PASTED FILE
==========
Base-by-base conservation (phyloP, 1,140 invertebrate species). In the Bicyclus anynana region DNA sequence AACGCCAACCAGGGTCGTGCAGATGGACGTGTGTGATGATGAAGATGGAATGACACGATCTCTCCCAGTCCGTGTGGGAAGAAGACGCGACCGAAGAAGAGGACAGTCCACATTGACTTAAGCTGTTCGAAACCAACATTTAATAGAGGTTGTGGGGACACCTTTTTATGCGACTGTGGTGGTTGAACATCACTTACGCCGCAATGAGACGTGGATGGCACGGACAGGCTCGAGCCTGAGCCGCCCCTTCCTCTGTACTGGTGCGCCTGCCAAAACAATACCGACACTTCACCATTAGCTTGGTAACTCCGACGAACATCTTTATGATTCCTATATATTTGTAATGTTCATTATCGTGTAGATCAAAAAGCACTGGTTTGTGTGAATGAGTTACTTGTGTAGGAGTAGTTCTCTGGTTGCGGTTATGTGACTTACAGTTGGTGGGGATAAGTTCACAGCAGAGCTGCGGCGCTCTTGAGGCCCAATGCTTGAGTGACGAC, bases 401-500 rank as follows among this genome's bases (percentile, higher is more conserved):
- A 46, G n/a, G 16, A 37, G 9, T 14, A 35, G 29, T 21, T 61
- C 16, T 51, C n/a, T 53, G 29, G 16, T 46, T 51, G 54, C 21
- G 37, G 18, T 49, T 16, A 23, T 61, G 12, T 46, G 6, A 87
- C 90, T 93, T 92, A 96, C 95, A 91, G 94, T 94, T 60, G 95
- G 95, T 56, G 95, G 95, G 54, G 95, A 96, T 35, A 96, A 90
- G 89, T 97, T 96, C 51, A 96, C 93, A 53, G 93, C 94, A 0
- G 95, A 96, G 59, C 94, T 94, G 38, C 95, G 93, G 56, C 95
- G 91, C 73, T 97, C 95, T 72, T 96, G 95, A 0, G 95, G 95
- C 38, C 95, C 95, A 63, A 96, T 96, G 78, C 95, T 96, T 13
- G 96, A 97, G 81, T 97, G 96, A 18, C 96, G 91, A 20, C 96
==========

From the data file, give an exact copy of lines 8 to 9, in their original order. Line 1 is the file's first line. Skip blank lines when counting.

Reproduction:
- G 95, A 96, G 59, C 94, T 94, G 38, C 95, G 93, G 56, C 95
- G 91, C 73, T 97, C 95, T 72, T 96, G 95, A 0, G 95, G 95